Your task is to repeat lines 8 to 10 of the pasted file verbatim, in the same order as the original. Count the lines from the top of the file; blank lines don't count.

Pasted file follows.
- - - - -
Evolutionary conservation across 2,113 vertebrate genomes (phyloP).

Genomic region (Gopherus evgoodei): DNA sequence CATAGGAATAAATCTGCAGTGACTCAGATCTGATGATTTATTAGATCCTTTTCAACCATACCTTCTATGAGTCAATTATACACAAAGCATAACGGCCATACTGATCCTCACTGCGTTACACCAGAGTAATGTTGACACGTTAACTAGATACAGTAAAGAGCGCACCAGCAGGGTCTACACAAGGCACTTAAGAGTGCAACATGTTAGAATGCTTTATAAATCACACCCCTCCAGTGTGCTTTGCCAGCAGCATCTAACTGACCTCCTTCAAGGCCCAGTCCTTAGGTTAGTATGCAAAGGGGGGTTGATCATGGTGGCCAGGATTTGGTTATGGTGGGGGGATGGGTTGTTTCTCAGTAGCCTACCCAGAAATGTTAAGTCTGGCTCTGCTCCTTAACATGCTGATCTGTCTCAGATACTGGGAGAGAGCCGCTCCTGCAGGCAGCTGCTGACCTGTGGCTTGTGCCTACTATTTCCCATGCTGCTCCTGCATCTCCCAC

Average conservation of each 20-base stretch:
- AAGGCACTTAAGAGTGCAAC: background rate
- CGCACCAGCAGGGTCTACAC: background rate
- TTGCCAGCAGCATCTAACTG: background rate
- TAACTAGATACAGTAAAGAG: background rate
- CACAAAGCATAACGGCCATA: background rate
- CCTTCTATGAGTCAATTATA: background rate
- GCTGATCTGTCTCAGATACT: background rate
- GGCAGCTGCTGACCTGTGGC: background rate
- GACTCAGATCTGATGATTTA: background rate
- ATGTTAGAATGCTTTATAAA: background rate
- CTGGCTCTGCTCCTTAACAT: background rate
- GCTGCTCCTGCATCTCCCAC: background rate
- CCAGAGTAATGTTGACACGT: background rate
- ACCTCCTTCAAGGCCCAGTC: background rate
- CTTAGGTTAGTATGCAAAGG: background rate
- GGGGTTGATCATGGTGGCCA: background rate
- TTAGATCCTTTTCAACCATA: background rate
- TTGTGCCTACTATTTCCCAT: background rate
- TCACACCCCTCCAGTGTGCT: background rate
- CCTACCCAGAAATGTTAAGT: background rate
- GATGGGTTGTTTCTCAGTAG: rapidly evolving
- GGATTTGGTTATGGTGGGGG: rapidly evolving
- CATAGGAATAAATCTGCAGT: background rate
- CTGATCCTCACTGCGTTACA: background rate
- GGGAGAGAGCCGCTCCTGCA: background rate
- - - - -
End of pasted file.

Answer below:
- CACAAAGCATAACGGCCATA: background rate
- CCTTCTATGAGTCAATTATA: background rate
- GCTGATCTGTCTCAGATACT: background rate